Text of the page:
Wild Foods Guide 'N'
This is the fourteenth of my series of 26 postings on wild foods. Each post will deal with a separate letter of the alphabet ('M' today) and will describe a wild food beginning with that letter as well as presenting a classic recipe incorporating that wild food.
Today I'm dealing with the letter 'N', the fourteenth letter of the English alphabet, which includes foods such as Navew, Nosebleed Plant, Nettles, Navelwort, Nori and many others. Today, however I am going to devote this page to Navew (Field Mustard) and Nettles.
The Navew (also known as also known as Filed Mustard, Wild Mustard, Yellow Mustard, Wild Turnip, Wild Kale, Bird Rape, Cale), Brassica rapa var campestris is the annual or biennial ancestor of modern Turnip, Rutabaga, some kales and rapeseed (canola). It hybridizes readily with many other barssicas and as such is agriculturally considered a weed. It is not a true 'mustard' in that mustard seeds are produced from the related species Brassica nigra (black mustard). However, in late winter or early spring, mustard greens present one of the most valuable wild foods. Substantial, highly nutritious, deliciously hot-flavored, they are top-notch added to salads, cooked, or juiced. Such keen concentration of flavor and nutrients makes an eminently healthy, even shocking, addition to the diet. The seeds can also be harvested for use as a flavoring, or can be sprouted. Thus wild mustard is a very useful addition to the store of wild foods available to us. It can also be cultivated and makes an useful pot herb and can be substituted in any recipe calling for 'mustard greens'.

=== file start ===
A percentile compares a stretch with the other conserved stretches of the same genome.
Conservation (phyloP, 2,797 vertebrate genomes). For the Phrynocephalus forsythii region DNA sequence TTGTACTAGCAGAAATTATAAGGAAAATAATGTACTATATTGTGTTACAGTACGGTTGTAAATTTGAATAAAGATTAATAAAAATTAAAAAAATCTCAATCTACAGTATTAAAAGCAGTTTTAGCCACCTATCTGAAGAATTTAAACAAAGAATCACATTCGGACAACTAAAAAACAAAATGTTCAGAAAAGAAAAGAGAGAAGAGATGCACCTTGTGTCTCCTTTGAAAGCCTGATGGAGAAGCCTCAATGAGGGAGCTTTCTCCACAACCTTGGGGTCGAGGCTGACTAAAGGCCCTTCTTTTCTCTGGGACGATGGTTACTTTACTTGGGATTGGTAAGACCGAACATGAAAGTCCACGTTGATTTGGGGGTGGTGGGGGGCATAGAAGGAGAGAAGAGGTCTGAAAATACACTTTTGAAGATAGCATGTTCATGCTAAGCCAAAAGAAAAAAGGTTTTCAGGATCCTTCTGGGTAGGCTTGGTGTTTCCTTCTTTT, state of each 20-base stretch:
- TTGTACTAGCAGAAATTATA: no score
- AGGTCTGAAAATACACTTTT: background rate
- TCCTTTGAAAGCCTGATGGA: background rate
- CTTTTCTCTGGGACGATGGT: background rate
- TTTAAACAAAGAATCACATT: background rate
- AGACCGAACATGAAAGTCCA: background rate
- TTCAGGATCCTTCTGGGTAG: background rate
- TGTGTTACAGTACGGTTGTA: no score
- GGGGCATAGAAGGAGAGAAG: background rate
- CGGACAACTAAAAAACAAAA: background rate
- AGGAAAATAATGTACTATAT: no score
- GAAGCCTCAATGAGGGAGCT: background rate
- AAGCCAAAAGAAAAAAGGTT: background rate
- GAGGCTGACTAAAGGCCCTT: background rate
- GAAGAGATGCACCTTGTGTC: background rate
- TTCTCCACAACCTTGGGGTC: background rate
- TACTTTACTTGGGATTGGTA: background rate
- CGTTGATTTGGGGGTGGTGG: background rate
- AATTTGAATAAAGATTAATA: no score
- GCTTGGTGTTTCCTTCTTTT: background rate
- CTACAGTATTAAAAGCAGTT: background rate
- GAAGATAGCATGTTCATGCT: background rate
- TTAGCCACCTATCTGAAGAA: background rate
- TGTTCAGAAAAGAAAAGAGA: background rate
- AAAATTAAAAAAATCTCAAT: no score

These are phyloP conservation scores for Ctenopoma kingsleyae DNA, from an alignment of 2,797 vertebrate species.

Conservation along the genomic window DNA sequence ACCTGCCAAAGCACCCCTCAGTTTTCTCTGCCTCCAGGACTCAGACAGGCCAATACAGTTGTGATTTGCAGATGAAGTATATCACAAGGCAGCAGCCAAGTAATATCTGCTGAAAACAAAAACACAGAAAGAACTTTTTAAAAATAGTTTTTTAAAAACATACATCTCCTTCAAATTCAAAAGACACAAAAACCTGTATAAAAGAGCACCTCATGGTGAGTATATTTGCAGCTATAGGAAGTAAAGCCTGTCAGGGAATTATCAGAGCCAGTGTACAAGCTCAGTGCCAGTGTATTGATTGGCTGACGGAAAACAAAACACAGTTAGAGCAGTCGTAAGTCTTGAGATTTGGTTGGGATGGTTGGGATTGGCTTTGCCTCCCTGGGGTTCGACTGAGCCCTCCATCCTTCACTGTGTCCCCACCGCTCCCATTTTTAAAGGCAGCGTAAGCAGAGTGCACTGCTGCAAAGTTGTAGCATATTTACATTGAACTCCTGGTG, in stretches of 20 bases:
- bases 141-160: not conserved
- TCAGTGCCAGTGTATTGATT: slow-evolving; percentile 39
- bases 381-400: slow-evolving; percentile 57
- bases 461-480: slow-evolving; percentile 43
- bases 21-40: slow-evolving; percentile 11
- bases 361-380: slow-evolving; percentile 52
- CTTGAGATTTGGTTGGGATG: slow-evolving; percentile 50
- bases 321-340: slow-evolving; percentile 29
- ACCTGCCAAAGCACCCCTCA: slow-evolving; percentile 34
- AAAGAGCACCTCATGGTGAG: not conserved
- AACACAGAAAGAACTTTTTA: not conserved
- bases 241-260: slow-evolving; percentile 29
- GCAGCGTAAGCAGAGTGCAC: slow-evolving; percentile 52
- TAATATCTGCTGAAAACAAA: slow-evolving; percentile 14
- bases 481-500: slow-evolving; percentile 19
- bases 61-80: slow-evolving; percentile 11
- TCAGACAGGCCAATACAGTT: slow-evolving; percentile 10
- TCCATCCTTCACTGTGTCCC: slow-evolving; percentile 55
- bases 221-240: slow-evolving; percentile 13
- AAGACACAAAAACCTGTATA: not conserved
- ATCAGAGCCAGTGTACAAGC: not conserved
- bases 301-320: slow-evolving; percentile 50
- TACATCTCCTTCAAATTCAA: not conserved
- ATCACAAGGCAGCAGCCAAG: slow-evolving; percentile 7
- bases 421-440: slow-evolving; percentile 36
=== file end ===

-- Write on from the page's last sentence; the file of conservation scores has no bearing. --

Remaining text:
Here I present a classic modern Fusion recipe for an Indian-inspired curry of Navew (wild mustard greens) with green beans :
Curried Wild Mustard Greens with Beans
200g wild mustard greens (or you can use any strongly-flavoured greens eg kale, collards etc)
1 tbsp olive oil
1 tsp mustard seeds (preferrably black)
1 small onion, chopped
1 tbsp freshly-grated ginger root
3 birds-eye chillies, finely chopped (de seeded if you don't want it very hot)
1 400g tin of beans (butter beans, barlotti beans, black beans etc)
1 400g tin chopped tomatoes
1 tbsp curry powder
80ml double cream
Wash the mustard greens, remove the stems and cut into strips. Bring a large pot of lighly-salted water to a boil, add the mustard greens and blanch for a two minutes or so. Remove with a slotted spoon, drain and rinse under cold water to prevent further cooking.
Meanwhile heat the oil in a large pan and add the mustard seeds. Cook until these begin to pop and flavour the oil then add the onion and fry until gently browned. Stir-in the ginger and chillies then add the spices. Now mix-in the beans and tomatoes. Bring to a simmer and cook gently for 5 minutes before stirring-in the mustard greens and cream. Continue cooking until heated through and serve on a bed of rice.
This recipe is reproduced, with permission, from the Curried Wild Mustard Greens with Beans Recipe from the Fusion Recipes collection of the Celtnet Recipes Collection.
If you are interested in recipes for Navew (Wild Mustard) then you can find a range of Navew (Wild Mustard) recipes.